© 2011, Peter Marshall

By 2.10pm the protesters had put up a few banners and I started taking pictures again, and visually – as you can see at Claimants to Daily Mail: “Stop the lies!” things were rather more interesting. The people were more varied and there were banners and a number of placards to make use of.  Behind the protesters was a fashion shop, GAP, with giant-size photographs of fashion models which rather contrasted with the protesters. I did vaguely wonder about possible copyright problems with both these pictures and the GAP logo, but decided that since ‘incidental inclusion’ was inevitable in the situation I might as well make the most of it!

By around 2.50pm the protest seemed to have peaked and begun to loose its momentum; many of those present had already spoken , some a couple of times, and I decided it was time to leave in search of food in more promising areas.  (Unlike many other photographers  I generally boycott places like MacDonalds or Starbucks,  which they often find the only places around from which they can file their work – but I always wait until I get home and spend hours sorting the pictures out and writing stories.)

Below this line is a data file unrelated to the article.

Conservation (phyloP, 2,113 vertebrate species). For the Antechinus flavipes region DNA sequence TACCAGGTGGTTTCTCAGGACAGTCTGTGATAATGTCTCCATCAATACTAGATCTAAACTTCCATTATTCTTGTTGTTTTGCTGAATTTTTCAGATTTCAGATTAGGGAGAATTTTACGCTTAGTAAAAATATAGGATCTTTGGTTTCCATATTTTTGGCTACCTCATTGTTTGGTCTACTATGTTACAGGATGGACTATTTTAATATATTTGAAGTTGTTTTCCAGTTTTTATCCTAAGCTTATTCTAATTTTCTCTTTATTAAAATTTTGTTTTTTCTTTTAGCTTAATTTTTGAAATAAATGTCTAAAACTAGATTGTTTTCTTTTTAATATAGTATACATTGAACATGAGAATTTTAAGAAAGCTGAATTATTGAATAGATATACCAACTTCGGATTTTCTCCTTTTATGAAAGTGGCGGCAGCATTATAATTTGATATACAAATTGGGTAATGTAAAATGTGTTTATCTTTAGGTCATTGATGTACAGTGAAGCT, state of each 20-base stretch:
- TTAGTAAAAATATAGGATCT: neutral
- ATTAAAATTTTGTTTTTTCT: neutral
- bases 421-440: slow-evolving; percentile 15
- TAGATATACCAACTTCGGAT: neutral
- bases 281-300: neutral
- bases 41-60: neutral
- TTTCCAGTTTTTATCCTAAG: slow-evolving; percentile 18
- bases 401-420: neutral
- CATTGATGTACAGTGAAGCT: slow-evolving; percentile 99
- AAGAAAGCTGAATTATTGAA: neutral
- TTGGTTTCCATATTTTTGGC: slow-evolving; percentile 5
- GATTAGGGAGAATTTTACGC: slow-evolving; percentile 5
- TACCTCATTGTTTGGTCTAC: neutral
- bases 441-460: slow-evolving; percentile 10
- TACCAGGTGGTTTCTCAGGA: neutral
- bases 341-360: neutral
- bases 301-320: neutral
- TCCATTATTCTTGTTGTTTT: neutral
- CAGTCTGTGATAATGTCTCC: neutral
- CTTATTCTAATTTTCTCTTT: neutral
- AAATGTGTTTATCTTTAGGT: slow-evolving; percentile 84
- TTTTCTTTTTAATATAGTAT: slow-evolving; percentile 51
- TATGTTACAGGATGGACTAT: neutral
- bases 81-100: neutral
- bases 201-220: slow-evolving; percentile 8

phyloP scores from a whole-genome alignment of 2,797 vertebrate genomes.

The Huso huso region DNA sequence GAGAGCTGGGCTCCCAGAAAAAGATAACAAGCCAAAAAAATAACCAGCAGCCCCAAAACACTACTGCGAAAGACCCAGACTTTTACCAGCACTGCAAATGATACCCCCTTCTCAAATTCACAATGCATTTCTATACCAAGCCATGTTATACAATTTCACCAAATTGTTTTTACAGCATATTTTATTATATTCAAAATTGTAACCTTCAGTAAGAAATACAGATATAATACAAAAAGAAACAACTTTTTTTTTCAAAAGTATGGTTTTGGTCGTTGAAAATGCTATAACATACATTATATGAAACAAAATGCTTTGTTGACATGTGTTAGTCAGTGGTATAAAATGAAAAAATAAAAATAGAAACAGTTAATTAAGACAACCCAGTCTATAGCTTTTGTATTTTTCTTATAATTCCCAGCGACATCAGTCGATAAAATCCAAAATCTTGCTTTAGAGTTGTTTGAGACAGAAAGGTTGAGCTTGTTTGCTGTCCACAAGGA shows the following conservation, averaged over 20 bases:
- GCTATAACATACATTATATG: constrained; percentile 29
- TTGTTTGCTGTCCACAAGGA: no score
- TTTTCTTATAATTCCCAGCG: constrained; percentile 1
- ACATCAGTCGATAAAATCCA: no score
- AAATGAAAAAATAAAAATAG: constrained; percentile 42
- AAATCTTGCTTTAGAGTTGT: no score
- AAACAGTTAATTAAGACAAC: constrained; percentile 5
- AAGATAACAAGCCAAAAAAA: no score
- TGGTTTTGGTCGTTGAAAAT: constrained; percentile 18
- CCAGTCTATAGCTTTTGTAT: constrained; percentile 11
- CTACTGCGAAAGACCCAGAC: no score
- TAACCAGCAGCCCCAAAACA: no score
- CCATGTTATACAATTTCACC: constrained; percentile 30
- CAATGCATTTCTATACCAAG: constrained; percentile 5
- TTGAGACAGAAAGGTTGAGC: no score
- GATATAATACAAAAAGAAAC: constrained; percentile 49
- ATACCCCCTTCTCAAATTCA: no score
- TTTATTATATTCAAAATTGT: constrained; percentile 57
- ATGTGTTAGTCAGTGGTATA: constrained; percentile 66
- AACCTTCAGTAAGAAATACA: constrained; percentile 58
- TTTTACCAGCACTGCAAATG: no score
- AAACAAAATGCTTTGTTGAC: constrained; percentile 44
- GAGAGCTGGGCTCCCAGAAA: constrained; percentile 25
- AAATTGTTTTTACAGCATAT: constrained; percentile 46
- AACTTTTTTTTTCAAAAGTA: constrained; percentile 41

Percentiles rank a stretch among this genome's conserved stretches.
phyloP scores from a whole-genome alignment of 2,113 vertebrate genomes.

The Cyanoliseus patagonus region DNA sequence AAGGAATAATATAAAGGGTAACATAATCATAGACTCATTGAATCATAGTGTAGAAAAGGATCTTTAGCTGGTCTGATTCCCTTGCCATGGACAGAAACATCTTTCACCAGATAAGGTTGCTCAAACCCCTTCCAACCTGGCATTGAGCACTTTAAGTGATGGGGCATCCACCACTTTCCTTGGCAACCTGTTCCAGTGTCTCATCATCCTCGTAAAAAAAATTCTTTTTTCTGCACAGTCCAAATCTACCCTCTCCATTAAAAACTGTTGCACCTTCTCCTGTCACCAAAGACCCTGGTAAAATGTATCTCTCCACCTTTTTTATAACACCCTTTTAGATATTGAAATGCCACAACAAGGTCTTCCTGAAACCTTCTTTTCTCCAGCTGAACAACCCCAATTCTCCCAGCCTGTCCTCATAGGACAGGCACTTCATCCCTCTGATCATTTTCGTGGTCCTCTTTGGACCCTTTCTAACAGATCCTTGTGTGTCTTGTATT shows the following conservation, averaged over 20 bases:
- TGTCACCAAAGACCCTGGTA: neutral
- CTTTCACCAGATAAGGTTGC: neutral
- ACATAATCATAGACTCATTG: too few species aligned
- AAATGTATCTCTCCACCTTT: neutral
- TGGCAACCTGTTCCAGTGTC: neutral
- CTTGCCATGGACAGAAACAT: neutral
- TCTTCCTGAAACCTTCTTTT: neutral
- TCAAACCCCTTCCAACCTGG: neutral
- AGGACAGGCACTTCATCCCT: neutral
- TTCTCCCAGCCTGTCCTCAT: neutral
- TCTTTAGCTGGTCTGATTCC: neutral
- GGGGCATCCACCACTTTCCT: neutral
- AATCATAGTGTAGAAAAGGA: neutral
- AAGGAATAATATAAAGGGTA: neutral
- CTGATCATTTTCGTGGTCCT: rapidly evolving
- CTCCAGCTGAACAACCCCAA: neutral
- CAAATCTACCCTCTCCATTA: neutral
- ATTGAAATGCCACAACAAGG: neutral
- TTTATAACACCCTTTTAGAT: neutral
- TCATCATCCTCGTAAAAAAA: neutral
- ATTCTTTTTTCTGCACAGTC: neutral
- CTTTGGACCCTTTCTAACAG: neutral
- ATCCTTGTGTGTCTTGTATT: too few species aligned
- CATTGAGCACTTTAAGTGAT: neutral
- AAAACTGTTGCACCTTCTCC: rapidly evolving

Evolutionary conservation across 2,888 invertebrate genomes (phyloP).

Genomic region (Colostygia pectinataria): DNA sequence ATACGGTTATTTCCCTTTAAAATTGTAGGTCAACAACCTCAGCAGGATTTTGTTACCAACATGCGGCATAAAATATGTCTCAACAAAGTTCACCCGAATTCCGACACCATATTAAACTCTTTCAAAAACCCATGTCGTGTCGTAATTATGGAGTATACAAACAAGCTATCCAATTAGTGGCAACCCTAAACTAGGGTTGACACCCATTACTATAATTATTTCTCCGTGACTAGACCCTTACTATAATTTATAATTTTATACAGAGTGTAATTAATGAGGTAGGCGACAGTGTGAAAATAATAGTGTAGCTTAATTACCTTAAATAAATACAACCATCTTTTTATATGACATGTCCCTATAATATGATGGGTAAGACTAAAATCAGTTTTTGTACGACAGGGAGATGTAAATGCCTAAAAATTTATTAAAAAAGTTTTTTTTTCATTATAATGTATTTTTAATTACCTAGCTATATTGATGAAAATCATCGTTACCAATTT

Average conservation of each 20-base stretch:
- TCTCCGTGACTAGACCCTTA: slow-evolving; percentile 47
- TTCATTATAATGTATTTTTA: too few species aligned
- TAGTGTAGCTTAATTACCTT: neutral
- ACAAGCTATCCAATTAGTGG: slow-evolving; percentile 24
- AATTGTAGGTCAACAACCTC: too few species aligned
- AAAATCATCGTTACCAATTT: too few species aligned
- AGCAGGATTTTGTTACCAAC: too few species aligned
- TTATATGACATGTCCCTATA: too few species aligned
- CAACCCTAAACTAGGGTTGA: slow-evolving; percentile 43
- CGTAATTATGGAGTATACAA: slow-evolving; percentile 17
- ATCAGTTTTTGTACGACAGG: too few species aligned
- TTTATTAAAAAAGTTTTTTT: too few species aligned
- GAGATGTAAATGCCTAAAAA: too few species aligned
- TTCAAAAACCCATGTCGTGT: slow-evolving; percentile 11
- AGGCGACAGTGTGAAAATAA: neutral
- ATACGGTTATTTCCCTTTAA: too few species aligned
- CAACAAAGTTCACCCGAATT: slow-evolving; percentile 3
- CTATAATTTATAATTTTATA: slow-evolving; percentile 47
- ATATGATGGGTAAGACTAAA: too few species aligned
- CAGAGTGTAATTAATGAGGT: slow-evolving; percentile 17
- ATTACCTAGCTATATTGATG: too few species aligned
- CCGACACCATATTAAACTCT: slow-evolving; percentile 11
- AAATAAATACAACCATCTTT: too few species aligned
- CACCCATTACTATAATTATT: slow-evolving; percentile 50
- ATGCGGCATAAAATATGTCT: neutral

© 2011, Peter Marshall

The bus from Kensington to Victoria must be one of the slowest journeys on earth; certainly if I wasn’t still suffering slightly from a bad foot it would have been much quicker to walk. The main hold-up is at the junction with Brompton Road, where traffic coming along Knightsbridge from the west gets a ridiculously short and badly sequenced chance to proceed, with preference being given to traffic from the Brompton Road. I think the bus waited for almost ten full sequences of the lights before it was able to get across.

© 2011, Peter Marshall
Dancing on Gaddafi – and a well-placed foot

I wasn’t worried, as I had been told that the next protest, opposite Downing St, would be from 4-5 pm, and so I had plenty of time. So I arrived, having picked up a snack at Victoria while walking from one bus stop to the next and eating it on the bus, at around 3.50pm to find everyone getting ready to leave at 4 pm, having started their protest at 3 pm. I did have a few minutes to take pictures, but not enough to do justice to the event, which would otherwise have been interesting – and in the end decided I didn’t have enough to file a story later on Demotix. You can however see it on My London Diary at Libyans Keep Up Their Protests.